1. We have owned a heritage with 6.5 inch barrel for 3 years…have both cylinders, but rarely use the .22wmr cylinder…the gun has been been absolutely reliable with the exception of losing a screw…took about 3 weeks for replacement to arrive in the mail, and would strongly recommend folks check screws after range use -loctite is wonderful stuff…the gun will shoot anything, and if a round doesn’t go bang after rotating and trying again, it is simply a dud round -even today a common occurrence with cheap .22lr bulk ammo…with good ammo, great results…the safety doesn’t bother us, we’re not into that traditional thing, and if training a new shooter is actually a good thing…completely love the pace of using this gun, it is so much slower than than the fast mag dumps of expensive ammo we see other shooters employ…if we ever wear out this gun (several thousand rounds, still runs like a Timex), we will simply buy another one -That our endorsement…

  2. Apparently nobody knows how to load 1873 style single actions. I have many “old style” Rugers and never had a problem with them. If your heart tells you to load 6, then do so. Otherwise load 1873 style. If you don’t know what that is, ask your great, great grandmother- she knows.

  3. A few years ago I fired a friend’s. He and I both liked it vfc with longer barrel. Using a dowel to eject cases is a deal breaker for me.

  4. I bought the Rough Rider at Academy sports for $123 plus tax, no background check fee, and the Magnum cylinder from Heritage for $30 with free shipping. Those prices are hard to beat! It does look and feel like a costlier gun. A few minor quibbles, if I may ask your collective indulgence.

    1. The sights need improvement. There’s a lot of YouTube and internet discussion of how to install improved sights, but the weapon is not designed with adjustable sights, or any way (please advise if I’m wrong) to install better ones without modifying the gun. Maybe a dot of fluorescent paint on the front sight would help.
    2. It takes four clicks of trigger movement to cock the gun. It is possible to pull the trigger on three clicks, but it doesn’t fire. This is an easy mistake to make especially if you’re wearing hearing protection.
    3. Loading gate closes too easily when changing cylinders, a process that takes a certain amount of finesse.
    4. Comes with plastic grips, but I’ll accept that as a means of keeping the gun so inexpensive. Even a set of wooden grips won’t add much to the overall cost.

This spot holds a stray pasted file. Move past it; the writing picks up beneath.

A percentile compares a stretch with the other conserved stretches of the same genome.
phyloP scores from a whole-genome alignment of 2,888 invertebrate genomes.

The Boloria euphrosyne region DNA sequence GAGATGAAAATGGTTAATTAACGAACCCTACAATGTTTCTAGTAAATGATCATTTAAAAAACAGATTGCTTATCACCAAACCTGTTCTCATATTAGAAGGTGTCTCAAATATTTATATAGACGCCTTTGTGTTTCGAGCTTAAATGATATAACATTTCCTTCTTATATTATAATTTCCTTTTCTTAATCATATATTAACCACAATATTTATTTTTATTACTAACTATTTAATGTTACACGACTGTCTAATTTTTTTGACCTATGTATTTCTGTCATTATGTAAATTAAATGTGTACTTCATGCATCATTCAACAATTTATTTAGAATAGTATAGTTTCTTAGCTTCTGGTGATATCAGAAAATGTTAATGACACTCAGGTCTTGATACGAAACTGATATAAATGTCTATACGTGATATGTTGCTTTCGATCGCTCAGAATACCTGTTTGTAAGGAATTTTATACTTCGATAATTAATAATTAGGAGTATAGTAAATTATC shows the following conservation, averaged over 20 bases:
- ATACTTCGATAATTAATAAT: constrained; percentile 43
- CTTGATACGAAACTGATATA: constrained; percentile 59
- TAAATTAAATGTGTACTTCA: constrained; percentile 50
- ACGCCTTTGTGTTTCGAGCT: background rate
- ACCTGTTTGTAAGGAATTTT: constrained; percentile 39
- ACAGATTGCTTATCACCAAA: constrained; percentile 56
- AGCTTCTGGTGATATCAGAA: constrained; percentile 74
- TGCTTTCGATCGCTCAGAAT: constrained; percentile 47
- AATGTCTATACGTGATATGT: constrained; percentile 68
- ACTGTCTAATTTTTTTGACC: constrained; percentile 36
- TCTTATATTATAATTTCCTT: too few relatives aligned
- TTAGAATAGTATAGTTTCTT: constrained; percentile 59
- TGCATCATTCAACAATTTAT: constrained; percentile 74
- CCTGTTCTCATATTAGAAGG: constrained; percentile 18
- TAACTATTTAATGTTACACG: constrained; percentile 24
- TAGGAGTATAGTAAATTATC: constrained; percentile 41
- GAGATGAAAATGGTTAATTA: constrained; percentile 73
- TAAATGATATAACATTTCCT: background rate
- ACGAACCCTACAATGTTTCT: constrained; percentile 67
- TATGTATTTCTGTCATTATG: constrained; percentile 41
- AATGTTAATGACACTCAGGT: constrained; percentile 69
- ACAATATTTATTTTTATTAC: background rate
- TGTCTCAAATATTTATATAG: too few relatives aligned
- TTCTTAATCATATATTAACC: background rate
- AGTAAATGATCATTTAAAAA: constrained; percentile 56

I’m left-handed, perhaps changing the dynamics of the typical learning curve for this firearm. Also I’ve never prior to this gun used a single-action, but that’s a flaw in the shooter and not the gun! Using my shooting thumb to cock the gun with my trigger finger within the guard has caused a few miscues, but this is not intended to be a rapid-fire or self-defense weapon. This I accept these minor challenges as opportunities to hone my technique.

    Overall an impressive and inexpensive gun that digests even the cheapest ammo, although the cheapest is of course a whole lot less cheap than it was 18 months ago! Would definitely buy again, and considering the Barkeep after reading the review.

    Feedback on how to better use this gun is welcome and appreciated.

  5. I bought a Heritage a year and a half ago for the wife to start her journey of gun ownership. I fell in love with it also. The only issue I’ve had was one squib round so far.

  6. i have a heritage rr standard length, black with white grips. fun to shoot, a good training gun for new shooters. i keep it loaded with sub sonics for the occasional varmint that ventures into our garage, doesn’t wake the neighborhood

  7. I purchased a Heritage “Rough Rider” about 3 years ago and absolutely love it. It has a 6 inch barrel and came with “long rifle” and “magnum” cylinders. The gun performs very well with no issues. I highly recommend one if you want a gun that is inexpensive and fun to shoot. The close tolerances of the machine work in fitting of the cylinder is excellent.